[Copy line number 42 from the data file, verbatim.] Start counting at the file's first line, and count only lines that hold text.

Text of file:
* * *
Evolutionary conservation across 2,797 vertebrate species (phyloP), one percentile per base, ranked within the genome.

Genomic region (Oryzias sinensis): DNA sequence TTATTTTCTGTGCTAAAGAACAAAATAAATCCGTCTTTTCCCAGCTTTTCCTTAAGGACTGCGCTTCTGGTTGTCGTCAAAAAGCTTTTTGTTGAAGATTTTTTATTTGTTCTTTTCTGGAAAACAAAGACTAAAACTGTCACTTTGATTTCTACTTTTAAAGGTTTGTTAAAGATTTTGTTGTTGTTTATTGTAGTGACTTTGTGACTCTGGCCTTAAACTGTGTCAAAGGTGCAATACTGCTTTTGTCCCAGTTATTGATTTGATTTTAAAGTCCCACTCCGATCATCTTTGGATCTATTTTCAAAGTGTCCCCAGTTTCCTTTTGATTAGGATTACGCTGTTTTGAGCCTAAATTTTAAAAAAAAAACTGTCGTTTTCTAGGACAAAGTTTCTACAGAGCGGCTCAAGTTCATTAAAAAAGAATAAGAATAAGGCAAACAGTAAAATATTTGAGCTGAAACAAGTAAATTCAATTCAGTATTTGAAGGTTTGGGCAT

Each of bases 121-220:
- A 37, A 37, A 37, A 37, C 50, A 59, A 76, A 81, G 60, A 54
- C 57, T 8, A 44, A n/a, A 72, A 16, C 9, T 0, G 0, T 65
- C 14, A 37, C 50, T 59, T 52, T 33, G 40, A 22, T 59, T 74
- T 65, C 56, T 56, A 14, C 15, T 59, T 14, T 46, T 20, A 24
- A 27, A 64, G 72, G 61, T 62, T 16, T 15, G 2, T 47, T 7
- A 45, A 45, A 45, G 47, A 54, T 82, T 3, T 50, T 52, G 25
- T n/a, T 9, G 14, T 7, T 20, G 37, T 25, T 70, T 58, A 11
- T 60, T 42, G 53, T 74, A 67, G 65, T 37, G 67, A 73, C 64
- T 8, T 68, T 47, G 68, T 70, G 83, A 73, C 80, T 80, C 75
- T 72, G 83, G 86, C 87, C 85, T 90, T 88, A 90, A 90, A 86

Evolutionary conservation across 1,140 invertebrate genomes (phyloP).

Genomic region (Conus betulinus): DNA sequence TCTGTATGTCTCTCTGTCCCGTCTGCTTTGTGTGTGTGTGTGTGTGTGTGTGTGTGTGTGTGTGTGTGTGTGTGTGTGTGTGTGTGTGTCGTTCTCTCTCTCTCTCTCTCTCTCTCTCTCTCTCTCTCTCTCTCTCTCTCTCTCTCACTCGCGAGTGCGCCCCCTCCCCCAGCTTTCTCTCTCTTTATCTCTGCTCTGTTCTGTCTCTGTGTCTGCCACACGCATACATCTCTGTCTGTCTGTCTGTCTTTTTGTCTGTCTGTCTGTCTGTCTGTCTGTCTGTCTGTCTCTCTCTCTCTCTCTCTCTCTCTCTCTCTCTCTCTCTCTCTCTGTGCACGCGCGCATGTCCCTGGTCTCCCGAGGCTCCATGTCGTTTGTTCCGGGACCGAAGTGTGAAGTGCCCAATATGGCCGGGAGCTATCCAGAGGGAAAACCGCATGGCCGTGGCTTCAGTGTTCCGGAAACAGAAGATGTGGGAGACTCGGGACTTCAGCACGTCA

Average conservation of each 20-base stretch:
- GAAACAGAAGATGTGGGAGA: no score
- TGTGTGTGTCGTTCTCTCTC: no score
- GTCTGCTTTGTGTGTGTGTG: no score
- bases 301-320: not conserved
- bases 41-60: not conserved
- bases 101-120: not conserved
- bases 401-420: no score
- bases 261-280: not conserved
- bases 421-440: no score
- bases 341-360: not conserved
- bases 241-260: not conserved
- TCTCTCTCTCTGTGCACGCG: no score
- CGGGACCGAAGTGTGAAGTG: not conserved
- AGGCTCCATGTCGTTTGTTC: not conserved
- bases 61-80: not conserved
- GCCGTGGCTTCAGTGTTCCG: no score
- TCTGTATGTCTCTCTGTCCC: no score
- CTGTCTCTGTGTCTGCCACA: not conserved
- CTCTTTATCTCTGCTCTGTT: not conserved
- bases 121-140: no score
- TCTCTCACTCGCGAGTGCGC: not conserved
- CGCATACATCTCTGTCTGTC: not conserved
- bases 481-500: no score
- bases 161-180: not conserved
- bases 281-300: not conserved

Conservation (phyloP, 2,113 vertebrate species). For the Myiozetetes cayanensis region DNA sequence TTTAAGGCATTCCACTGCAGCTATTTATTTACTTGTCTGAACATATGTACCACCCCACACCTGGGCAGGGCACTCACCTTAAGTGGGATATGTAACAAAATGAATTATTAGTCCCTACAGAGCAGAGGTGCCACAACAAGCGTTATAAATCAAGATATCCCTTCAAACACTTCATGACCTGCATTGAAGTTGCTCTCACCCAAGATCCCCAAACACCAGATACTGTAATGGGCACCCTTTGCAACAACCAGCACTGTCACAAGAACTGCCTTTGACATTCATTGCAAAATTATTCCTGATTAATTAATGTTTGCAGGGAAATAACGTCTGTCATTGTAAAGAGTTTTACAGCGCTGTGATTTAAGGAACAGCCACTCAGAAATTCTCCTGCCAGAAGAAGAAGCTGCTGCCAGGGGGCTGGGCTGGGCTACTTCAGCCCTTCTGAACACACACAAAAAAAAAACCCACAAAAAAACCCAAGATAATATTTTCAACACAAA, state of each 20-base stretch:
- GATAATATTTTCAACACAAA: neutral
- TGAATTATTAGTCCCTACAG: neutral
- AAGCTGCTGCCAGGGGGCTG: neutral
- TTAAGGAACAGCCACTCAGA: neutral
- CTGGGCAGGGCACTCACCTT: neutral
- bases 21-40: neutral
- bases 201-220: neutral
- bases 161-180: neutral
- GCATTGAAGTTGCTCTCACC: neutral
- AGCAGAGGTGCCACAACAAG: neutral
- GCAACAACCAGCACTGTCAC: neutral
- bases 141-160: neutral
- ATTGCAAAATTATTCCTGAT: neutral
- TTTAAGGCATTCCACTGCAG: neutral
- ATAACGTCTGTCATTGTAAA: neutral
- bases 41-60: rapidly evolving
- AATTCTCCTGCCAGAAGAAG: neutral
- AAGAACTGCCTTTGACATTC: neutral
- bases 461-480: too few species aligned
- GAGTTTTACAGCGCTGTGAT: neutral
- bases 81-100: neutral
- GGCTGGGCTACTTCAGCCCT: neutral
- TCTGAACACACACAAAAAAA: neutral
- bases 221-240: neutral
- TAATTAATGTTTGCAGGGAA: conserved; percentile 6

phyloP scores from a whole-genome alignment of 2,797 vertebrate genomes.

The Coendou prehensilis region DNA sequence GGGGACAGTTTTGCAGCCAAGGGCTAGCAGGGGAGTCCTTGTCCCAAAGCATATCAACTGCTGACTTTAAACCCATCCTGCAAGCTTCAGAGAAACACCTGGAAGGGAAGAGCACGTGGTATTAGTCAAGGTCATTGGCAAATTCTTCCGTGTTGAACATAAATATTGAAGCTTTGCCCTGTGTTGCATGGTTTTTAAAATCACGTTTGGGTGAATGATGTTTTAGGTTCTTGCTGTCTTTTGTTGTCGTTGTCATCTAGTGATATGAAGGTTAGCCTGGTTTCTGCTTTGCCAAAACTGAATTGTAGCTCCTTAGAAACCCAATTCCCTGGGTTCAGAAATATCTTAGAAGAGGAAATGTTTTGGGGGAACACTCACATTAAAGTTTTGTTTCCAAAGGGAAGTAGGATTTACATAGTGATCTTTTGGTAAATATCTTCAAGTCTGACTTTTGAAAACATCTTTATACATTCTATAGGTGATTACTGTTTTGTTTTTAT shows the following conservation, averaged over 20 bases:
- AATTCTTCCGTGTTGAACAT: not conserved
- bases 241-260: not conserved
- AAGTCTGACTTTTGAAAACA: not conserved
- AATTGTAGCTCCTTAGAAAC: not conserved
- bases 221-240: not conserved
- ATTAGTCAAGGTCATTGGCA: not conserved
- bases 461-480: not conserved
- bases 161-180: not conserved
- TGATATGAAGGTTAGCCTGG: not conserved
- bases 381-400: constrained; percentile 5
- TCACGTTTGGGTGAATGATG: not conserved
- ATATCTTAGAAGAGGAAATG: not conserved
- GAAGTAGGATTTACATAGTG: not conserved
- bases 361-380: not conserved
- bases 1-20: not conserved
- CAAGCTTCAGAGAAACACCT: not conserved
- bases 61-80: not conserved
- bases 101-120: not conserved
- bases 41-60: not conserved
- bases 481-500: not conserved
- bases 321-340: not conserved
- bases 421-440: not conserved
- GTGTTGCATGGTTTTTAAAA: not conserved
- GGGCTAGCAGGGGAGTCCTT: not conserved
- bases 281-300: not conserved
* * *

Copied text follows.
Conservation (phyloP, 2,113 vertebrate species). For the Myiozetetes cayanensis region DNA sequence TTTAAGGCATTCCACTGCAGCTATTTATTTACTTGTCTGAACATATGTACCACCCCACACCTGGGCAGGGCACTCACCTTAAGTGGGATATGTAACAAAATGAATTATTAGTCCCTACAGAGCAGAGGTGCCACAACAAGCGTTATAAATCAAGATATCCCTTCAAACACTTCATGACCTGCATTGAAGTTGCTCTCACCCAAGATCCCCAAACACCAGATACTGTAATGGGCACCCTTTGCAACAACCAGCACTGTCACAAGAACTGCCTTTGACATTCATTGCAAAATTATTCCTGATTAATTAATGTTTGCAGGGAAATAACGTCTGTCATTGTAAAGAGTTTTACAGCGCTGTGATTTAAGGAACAGCCACTCAGAAATTCTCCTGCCAGAAGAAGAAGCTGCTGCCAGGGGGCTGGGCTGGGCTACTTCAGCCCTTCTGAACACACACAAAAAAAAAACCCACAAAAAAACCCAAGATAATATTTTCAACACAAA, state of each 20-base stretch: